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For many companies, the revenue each month comes down to sales professionals making a sale. And that means being able to make a case for why a specific customer needs what you’re offering.
Ensuring that your sales team can make a good case, when the customer is ready to hear it, is the heart of sales enablement. In this article, we’ll look at what sales enablement is, what it entails, and who is responsible.
What is sales enablement?
Anything your company does to help your sales team be effective is known as sales enablement. This is a really comprehensive term that involves marketing, content creation, resource management, and training.
Traditionally, sales enablement stopped there. But between technology, a pandemic, and evolving customer expectations, the world of the sales professional has changed (and is changing). Today, enabling the sales team, and their leaders, has to be about more than just more tools and more content.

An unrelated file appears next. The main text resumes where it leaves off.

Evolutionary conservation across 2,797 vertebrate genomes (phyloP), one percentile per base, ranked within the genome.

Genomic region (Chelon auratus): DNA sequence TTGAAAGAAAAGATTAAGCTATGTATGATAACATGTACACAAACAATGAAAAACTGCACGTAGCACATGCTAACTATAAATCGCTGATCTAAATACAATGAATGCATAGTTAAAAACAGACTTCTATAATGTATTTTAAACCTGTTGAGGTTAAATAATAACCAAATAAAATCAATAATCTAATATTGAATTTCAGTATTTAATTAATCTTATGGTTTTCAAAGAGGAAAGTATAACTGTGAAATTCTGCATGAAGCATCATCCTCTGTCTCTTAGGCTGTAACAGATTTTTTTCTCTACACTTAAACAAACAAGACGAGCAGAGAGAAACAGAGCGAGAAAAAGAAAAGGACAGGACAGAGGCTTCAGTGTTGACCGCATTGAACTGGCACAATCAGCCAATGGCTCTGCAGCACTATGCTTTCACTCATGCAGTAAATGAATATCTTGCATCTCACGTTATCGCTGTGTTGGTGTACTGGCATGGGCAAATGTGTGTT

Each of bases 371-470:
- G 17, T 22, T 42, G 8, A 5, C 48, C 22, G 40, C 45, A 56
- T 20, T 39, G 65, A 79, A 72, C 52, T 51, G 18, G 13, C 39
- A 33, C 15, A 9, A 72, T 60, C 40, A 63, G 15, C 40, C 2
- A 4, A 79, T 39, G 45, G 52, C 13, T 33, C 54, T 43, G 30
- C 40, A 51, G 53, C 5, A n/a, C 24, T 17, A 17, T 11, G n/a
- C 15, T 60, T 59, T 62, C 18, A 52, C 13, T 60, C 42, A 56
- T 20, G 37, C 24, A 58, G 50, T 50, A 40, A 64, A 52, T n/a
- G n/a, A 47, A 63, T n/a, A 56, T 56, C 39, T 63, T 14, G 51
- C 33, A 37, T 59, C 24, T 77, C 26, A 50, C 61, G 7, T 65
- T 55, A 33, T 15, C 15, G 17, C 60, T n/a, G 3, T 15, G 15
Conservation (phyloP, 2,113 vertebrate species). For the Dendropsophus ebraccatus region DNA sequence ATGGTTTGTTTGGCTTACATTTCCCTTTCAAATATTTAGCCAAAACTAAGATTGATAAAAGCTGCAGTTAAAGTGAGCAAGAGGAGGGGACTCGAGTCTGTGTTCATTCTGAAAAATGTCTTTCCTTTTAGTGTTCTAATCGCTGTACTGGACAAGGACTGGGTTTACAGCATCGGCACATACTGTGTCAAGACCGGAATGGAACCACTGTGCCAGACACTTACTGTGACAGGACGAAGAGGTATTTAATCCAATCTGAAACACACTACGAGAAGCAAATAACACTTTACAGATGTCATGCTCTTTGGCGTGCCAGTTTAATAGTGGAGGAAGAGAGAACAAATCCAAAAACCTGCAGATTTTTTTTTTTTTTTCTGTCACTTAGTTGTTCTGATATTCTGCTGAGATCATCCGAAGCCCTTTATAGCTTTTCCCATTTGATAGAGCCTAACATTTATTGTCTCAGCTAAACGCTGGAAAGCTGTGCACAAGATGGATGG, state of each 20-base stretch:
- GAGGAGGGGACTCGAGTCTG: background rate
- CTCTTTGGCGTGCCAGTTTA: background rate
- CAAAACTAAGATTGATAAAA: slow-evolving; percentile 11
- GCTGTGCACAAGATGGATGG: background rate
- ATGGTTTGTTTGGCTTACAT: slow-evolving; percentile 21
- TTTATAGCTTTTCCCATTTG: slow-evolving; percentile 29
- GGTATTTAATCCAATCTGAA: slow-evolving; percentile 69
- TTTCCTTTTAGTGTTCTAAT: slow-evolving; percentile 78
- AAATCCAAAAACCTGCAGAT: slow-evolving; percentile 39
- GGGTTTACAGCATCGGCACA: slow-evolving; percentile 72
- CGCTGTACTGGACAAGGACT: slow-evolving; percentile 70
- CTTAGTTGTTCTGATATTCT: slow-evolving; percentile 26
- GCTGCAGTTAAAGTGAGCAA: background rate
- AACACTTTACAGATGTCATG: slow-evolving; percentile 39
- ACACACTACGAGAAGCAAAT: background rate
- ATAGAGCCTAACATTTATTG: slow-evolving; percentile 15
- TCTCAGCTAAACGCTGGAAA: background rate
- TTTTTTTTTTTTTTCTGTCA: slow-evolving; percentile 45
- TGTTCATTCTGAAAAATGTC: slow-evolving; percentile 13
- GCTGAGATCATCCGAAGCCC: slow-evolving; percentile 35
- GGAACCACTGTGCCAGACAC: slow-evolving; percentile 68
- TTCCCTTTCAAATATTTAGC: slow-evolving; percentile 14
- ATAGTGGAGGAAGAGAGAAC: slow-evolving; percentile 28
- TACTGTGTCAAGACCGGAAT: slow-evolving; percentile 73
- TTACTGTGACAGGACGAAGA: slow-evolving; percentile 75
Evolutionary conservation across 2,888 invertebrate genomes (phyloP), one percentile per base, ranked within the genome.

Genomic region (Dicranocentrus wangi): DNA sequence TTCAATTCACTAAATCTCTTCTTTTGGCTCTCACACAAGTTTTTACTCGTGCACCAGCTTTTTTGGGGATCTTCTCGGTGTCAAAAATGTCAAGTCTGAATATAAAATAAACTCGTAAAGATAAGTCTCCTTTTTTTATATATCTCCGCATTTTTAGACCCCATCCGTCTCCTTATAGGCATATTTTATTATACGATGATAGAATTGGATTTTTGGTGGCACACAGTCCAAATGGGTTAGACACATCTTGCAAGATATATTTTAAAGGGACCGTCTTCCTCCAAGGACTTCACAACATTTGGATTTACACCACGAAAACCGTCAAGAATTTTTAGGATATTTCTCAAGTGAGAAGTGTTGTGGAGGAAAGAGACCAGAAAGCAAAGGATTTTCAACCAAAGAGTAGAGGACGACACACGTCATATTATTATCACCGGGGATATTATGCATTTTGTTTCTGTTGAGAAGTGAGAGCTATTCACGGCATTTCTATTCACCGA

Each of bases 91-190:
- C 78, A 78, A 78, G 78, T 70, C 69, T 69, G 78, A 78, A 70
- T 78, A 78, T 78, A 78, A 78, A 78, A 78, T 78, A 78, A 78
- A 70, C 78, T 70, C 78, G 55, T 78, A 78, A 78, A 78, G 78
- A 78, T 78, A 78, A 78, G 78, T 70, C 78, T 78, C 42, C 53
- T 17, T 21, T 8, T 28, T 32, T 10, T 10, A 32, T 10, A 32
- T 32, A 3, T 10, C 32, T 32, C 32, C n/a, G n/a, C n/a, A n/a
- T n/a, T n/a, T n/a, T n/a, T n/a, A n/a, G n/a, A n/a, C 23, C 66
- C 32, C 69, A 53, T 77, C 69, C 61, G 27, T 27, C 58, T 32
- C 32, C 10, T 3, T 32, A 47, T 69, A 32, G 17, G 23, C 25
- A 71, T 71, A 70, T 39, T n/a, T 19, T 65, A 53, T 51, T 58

A well-rounded sales enablement strategy provides the resources, support, and coaching that salespeople need to be successful in interacting with their clients.
The elements of sales enablement
A successful sales enablement framework involves several different components. These can be broadly divided into two categories: internal and client-facing.
Internal elements include training, strategy, and tools. These are the aspects that exist to support your sales team on the back end. While the clients don’t necessarily experience these components (like sales training, overall strategy, or a good CRM) they create a better client experience.
Client-facing (external) elements include marketing, presentations, and resources. These are any tools that help clients make a buying decision. Generally speaking, almost all forms of content fall into this category.
Content can be further divided into three categories: gated, ungated, and vaulted. Ungated content is accessible to the public, like blog posts, social media, and podcasts. Gated content requires that the user takes an action, like subscribing to a newsletter, logging in, or paying for a subscription to access. Vaulted content is only accessible with permission. This could be a custom presentation or proposal designed for a specific project.